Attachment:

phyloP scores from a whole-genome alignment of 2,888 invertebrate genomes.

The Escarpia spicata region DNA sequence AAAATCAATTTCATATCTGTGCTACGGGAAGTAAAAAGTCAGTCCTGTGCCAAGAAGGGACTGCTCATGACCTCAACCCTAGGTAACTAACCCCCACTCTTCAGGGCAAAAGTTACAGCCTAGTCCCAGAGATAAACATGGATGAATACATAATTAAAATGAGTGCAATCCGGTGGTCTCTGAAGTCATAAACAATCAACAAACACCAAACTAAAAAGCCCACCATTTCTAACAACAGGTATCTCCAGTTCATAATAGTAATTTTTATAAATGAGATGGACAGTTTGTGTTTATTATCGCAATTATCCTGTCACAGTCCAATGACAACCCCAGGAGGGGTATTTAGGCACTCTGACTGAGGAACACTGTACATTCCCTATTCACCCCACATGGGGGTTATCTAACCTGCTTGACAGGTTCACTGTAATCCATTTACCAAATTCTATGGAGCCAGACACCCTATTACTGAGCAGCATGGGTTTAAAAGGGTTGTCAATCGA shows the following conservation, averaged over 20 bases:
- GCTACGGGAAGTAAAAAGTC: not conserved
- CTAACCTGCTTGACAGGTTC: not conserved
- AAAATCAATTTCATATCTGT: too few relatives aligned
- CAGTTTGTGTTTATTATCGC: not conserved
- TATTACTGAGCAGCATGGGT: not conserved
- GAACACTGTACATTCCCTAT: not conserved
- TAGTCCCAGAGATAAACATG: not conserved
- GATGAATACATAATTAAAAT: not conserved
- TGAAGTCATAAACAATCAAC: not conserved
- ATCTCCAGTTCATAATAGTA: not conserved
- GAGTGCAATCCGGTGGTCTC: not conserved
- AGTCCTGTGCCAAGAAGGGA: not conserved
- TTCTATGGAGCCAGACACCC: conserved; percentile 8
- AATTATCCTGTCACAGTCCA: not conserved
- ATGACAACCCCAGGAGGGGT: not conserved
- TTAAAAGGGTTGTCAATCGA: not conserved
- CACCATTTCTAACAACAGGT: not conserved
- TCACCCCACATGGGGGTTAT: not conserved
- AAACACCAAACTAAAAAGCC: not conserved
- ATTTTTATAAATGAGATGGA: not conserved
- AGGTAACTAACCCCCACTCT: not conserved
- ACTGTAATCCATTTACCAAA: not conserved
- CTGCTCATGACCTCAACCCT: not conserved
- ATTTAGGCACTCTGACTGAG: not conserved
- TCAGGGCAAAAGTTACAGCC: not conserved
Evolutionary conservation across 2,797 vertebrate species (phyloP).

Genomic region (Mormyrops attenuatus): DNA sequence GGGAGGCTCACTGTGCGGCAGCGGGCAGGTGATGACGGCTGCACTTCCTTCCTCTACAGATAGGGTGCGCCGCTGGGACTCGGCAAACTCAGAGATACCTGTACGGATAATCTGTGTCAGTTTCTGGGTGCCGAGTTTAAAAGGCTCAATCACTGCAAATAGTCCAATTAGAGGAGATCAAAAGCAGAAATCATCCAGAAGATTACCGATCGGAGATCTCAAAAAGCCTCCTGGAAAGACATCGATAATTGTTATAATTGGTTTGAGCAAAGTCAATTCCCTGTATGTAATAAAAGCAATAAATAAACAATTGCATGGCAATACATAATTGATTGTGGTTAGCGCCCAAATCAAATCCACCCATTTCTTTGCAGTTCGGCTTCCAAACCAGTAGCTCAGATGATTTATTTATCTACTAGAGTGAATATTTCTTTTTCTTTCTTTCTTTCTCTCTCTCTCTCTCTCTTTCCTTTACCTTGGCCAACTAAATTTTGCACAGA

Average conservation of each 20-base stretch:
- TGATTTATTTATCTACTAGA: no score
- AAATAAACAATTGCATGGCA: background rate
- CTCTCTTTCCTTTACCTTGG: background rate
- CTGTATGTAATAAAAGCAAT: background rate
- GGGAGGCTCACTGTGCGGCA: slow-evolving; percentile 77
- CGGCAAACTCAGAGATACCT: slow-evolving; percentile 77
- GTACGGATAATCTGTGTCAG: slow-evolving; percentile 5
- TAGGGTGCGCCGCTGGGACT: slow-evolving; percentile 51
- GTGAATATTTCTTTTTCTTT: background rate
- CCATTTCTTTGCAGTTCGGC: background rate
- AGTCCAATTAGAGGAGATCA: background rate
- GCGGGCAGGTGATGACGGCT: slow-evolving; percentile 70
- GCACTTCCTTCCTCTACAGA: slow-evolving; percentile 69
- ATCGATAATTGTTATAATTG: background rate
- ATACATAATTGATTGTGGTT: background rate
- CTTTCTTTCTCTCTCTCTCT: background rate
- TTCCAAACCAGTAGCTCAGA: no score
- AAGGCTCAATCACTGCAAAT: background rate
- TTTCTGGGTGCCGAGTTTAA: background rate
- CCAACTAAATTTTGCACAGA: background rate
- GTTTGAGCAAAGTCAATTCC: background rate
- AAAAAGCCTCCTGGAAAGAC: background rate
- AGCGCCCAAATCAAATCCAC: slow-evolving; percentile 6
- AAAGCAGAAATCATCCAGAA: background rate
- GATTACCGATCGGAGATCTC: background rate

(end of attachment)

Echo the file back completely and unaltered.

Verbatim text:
phyloP scores from a whole-genome alignment of 2,888 invertebrate genomes.

The Escarpia spicata region DNA sequence AAAATCAATTTCATATCTGTGCTACGGGAAGTAAAAAGTCAGTCCTGTGCCAAGAAGGGACTGCTCATGACCTCAACCCTAGGTAACTAACCCCCACTCTTCAGGGCAAAAGTTACAGCCTAGTCCCAGAGATAAACATGGATGAATACATAATTAAAATGAGTGCAATCCGGTGGTCTCTGAAGTCATAAACAATCAACAAACACCAAACTAAAAAGCCCACCATTTCTAACAACAGGTATCTCCAGTTCATAATAGTAATTTTTATAAATGAGATGGACAGTTTGTGTTTATTATCGCAATTATCCTGTCACAGTCCAATGACAACCCCAGGAGGGGTATTTAGGCACTCTGACTGAGGAACACTGTACATTCCCTATTCACCCCACATGGGGGTTATCTAACCTGCTTGACAGGTTCACTGTAATCCATTTACCAAATTCTATGGAGCCAGACACCCTATTACTGAGCAGCATGGGTTTAAAAGGGTTGTCAATCGA shows the following conservation, averaged over 20 bases:
- GCTACGGGAAGTAAAAAGTC: not conserved
- CTAACCTGCTTGACAGGTTC: not conserved
- AAAATCAATTTCATATCTGT: too few relatives aligned
- CAGTTTGTGTTTATTATCGC: not conserved
- TATTACTGAGCAGCATGGGT: not conserved
- GAACACTGTACATTCCCTAT: not conserved
- TAGTCCCAGAGATAAACATG: not conserved
- GATGAATACATAATTAAAAT: not conserved
- TGAAGTCATAAACAATCAAC: not conserved
- ATCTCCAGTTCATAATAGTA: not conserved
- GAGTGCAATCCGGTGGTCTC: not conserved
- AGTCCTGTGCCAAGAAGGGA: not conserved
- TTCTATGGAGCCAGACACCC: conserved; percentile 8
- AATTATCCTGTCACAGTCCA: not conserved
- ATGACAACCCCAGGAGGGGT: not conserved
- TTAAAAGGGTTGTCAATCGA: not conserved
- CACCATTTCTAACAACAGGT: not conserved
- TCACCCCACATGGGGGTTAT: not conserved
- AAACACCAAACTAAAAAGCC: not conserved
- ATTTTTATAAATGAGATGGA: not conserved
- AGGTAACTAACCCCCACTCT: not conserved
- ACTGTAATCCATTTACCAAA: not conserved
- CTGCTCATGACCTCAACCCT: not conserved
- ATTTAGGCACTCTGACTGAG: not conserved
- TCAGGGCAAAAGTTACAGCC: not conserved
Evolutionary conservation across 2,797 vertebrate species (phyloP).

Genomic region (Mormyrops attenuatus): DNA sequence GGGAGGCTCACTGTGCGGCAGCGGGCAGGTGATGACGGCTGCACTTCCTTCCTCTACAGATAGGGTGCGCCGCTGGGACTCGGCAAACTCAGAGATACCTGTACGGATAATCTGTGTCAGTTTCTGGGTGCCGAGTTTAAAAGGCTCAATCACTGCAAATAGTCCAATTAGAGGAGATCAAAAGCAGAAATCATCCAGAAGATTACCGATCGGAGATCTCAAAAAGCCTCCTGGAAAGACATCGATAATTGTTATAATTGGTTTGAGCAAAGTCAATTCCCTGTATGTAATAAAAGCAATAAATAAACAATTGCATGGCAATACATAATTGATTGTGGTTAGCGCCCAAATCAAATCCACCCATTTCTTTGCAGTTCGGCTTCCAAACCAGTAGCTCAGATGATTTATTTATCTACTAGAGTGAATATTTCTTTTTCTTTCTTTCTTTCTCTCTCTCTCTCTCTCTTTCCTTTACCTTGGCCAACTAAATTTTGCACAGA

Average conservation of each 20-base stretch:
- TGATTTATTTATCTACTAGA: no score
- AAATAAACAATTGCATGGCA: background rate
- CTCTCTTTCCTTTACCTTGG: background rate
- CTGTATGTAATAAAAGCAAT: background rate
- GGGAGGCTCACTGTGCGGCA: slow-evolving; percentile 77
- CGGCAAACTCAGAGATACCT: slow-evolving; percentile 77
- GTACGGATAATCTGTGTCAG: slow-evolving; percentile 5
- TAGGGTGCGCCGCTGGGACT: slow-evolving; percentile 51
- GTGAATATTTCTTTTTCTTT: background rate
- CCATTTCTTTGCAGTTCGGC: background rate
- AGTCCAATTAGAGGAGATCA: background rate
- GCGGGCAGGTGATGACGGCT: slow-evolving; percentile 70
- GCACTTCCTTCCTCTACAGA: slow-evolving; percentile 69
- ATCGATAATTGTTATAATTG: background rate
- ATACATAATTGATTGTGGTT: background rate
- CTTTCTTTCTCTCTCTCTCT: background rate
- TTCCAAACCAGTAGCTCAGA: no score
- AAGGCTCAATCACTGCAAAT: background rate
- TTTCTGGGTGCCGAGTTTAA: background rate
- CCAACTAAATTTTGCACAGA: background rate
- GTTTGAGCAAAGTCAATTCC: background rate
- AAAAAGCCTCCTGGAAAGAC: background rate
- AGCGCCCAAATCAAATCCAC: slow-evolving; percentile 6
- AAAGCAGAAATCATCCAGAA: background rate
- GATTACCGATCGGAGATCTC: background rate